What is Informal STEM Education?
Informal STEM education refers to lifelong learning in science, technology, engineering, and math (STEM) that takes place across a multitude of designed settings and experiences outside of the formal classroom.
People of all ages learn science in an increasingly wide variety of ways. Formal schooling is only one part of a larger ecosystem of science, technology, engineering and math (STEM) learning that also occurs throughout one’s lifetime. A consensus report from the National Research Council released in 2009 identified everyday experiences, designed settings, and programs for learning as three contexts where people learn science outside of the classroom. When we talk about the field of informal STEM education, we are referring to experiences, settings, or programs that are designed, implemented, and assessed by a community of dedicated, trained practitioners. This includes:
- Citizen Science, Community Science and Public Participation in Scientific Research
- Technology-Enhanced Learning
- Living Collections (Zoos, Aquaria, Nature Settings)
- Making and Tinkering
- Media, e.g. television, film, radio, and podcasts
- Public Libraries
- Public Science Events
- Science Centers and Museums
- Science Communication
- Youth, Afterschool, and Out of School Time programs
Informal STEM education is informed and supported by a knowledge base of evidence from evaluation studies, learning and other social science research, and wisdom from practice. The Center for Advancement of Informal Science Education (CAISE) supports ISE by providing web infrastructure and resources for those working in and with the field.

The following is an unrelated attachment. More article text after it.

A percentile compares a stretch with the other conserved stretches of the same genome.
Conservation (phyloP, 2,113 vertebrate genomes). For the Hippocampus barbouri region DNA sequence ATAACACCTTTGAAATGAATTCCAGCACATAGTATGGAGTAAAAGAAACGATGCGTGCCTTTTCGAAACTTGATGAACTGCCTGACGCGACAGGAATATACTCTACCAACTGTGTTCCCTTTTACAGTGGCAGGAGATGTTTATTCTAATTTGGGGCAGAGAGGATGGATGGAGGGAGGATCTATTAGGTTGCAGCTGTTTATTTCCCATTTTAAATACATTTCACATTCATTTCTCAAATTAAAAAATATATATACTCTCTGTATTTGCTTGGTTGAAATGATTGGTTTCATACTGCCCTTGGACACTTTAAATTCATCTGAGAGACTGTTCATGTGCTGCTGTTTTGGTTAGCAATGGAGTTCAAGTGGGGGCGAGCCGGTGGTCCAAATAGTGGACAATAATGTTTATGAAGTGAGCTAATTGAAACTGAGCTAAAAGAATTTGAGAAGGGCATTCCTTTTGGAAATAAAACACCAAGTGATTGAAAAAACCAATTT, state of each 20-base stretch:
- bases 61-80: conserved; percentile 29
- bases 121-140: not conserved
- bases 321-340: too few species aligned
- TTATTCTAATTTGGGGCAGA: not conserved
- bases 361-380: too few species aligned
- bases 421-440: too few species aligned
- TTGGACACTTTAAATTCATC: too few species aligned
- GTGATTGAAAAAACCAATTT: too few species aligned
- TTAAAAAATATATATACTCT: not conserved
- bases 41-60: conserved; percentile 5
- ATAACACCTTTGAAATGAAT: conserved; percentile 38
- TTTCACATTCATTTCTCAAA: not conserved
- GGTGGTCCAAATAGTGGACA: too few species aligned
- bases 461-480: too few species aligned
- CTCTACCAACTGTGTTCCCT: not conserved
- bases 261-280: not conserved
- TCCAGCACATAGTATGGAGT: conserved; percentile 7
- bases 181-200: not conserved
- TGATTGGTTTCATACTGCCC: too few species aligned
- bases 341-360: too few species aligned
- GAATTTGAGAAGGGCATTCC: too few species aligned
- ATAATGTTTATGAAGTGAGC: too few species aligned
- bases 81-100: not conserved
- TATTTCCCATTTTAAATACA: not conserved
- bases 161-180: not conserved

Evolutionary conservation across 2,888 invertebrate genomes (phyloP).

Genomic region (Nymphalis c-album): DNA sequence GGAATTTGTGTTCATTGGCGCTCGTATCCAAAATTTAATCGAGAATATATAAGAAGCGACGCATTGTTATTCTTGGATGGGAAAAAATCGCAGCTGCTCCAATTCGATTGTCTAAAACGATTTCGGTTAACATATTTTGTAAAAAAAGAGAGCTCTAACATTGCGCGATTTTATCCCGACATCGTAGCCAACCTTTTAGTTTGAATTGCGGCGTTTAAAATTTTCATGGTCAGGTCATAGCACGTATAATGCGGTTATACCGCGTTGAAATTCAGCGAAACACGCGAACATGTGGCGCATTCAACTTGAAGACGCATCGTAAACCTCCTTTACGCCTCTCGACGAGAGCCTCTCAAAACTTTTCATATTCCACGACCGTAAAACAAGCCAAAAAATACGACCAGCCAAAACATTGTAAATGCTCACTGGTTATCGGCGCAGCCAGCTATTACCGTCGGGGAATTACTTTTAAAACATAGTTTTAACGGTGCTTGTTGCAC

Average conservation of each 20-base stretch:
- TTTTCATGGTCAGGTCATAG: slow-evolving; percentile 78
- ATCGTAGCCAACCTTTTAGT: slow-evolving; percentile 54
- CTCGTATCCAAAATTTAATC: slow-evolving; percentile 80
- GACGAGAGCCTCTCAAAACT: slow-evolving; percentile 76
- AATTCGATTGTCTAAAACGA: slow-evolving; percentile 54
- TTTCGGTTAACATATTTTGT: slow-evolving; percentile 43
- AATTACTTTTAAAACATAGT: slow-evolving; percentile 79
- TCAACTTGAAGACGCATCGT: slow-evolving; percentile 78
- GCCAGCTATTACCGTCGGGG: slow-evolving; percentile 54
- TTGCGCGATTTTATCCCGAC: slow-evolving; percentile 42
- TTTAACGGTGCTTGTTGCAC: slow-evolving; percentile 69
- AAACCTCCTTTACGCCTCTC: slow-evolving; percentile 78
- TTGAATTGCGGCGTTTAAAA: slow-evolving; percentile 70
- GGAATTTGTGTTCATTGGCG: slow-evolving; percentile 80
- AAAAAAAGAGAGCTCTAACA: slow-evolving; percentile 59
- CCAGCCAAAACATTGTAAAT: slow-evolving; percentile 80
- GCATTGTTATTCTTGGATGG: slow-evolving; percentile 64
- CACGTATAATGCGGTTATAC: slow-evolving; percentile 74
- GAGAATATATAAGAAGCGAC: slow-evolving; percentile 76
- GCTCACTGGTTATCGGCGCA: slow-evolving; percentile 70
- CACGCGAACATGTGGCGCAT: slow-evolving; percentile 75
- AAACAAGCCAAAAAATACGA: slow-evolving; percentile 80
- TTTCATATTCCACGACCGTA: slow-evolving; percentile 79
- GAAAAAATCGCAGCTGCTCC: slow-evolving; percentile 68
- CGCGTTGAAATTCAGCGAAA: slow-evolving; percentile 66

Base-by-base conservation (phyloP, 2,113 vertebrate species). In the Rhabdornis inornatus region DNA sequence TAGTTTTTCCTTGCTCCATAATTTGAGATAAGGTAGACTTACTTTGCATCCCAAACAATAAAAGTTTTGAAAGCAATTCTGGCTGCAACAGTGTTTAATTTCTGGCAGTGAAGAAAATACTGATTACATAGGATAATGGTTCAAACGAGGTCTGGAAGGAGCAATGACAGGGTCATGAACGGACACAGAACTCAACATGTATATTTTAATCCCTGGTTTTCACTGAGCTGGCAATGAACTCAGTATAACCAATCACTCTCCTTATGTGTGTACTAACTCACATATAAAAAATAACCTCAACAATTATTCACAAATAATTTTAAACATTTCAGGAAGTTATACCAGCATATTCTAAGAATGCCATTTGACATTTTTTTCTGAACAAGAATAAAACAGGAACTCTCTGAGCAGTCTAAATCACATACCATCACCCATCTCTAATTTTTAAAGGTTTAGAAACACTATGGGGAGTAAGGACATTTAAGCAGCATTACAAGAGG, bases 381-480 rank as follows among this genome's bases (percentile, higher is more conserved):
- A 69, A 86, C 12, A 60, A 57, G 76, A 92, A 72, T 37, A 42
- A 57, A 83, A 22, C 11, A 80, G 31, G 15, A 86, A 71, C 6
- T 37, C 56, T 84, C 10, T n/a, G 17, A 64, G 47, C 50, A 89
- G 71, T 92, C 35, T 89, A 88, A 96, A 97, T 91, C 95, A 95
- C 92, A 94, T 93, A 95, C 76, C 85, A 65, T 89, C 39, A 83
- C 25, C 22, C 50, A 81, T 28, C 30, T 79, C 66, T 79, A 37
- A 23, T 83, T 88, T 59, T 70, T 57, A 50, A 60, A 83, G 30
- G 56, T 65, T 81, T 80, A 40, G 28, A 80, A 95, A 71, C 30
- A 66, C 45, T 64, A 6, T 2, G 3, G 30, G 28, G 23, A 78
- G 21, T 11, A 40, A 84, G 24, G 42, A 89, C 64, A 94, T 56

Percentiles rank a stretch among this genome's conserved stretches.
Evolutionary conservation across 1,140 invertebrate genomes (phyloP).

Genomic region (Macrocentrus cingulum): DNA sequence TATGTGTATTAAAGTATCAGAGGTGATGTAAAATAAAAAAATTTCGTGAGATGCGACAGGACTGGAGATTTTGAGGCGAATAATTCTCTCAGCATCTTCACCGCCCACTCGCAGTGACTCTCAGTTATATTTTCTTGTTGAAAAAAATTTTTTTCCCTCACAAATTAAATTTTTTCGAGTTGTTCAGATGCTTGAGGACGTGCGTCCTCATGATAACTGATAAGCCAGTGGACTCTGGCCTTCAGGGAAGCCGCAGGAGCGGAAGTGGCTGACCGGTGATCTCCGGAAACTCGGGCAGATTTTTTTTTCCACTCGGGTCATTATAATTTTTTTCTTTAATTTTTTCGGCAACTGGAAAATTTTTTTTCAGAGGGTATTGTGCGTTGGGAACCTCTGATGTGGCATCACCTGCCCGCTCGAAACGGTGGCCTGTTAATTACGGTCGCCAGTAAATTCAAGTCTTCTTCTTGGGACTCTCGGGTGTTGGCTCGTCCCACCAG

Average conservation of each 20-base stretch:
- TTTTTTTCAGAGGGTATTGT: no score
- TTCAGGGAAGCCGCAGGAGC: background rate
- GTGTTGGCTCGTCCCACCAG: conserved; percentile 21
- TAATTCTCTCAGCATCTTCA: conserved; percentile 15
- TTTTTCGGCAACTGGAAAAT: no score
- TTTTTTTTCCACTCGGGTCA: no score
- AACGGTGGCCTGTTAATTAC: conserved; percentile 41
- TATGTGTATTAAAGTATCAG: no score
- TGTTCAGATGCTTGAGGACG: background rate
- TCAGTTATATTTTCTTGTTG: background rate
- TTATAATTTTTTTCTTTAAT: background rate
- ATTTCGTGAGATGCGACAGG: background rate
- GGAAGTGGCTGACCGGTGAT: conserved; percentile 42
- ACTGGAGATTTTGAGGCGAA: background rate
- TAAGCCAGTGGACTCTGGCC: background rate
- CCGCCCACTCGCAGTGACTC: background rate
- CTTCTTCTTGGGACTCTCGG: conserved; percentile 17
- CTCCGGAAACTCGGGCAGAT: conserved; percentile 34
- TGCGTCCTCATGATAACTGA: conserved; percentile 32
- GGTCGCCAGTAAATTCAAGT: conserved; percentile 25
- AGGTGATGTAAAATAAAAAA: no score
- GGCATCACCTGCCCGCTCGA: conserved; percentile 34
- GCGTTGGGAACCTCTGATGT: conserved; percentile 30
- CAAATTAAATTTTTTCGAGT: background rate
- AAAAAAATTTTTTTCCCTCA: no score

Resources for Getting Started with ISE
STEM For All Multiplex: Over 170 NSF AISL projects have been featured in videos on this website. The Multiplex is an online, free, interactive platform featuring over 1000 short videos that showcase federally funded projects aimed at transforming science, technology, engineering, math, and computer science learning.
Learning Science in Informal Environments: Places, People, and Pursuits: In January 2009, the U.S. National Research Council released this consensus report about informal science education, which is still considered to be one of the most important pieces of literature in the field. Philip Bell, co-chair of the committee that wrote the report and Associate Professor of Learning Sciences at the University of Washington, Seattle, stated that "Learning is broader than schooling, and informal science environments and experiences play a crucial role. These experiences can kick-start and sustain long-term interests that involve sophisticated learning."
Documenting and Assessing Learning in Informal and Media-Rich Environments: A Report to the MacArthur Foundation: This 2012 report summarizes an extensive review of the literature on assessment of learning in such informal settings as after-school programs, museums and science centers, community-based organizations, and online communities.
Identifying and Supporting Productive STEM Programs in Out-of-School Settings: In 2015, the U.S. National Academies of Sciences, Engineering and Medicine released this consensus report that identified three criteria of program that produce positive outcomes for learners. The study found that effective STEM out-of-school programs: 1. engage young people in intellectually, academically, socially and emotionally 2. provide firsthand experiences phenomena and materials and 3. engage young people in sustained STEM practices.
Everyday Science Learning and Equity: Mapping the Contested Terrain: This 2017 article argues that while research on science learning outside of school has a relatively long history, for historical and practical reasons the field has privileged studying learning in museums and science centers and afterschool programs. More recently researchers have begun investigating science learning in such spaces as the home, collective hobby practice, medical visits, DIY venues, neighborhood associations and community organizing in ways that honor the diversity of the participants and may give rise to new understandings and discourses of equity.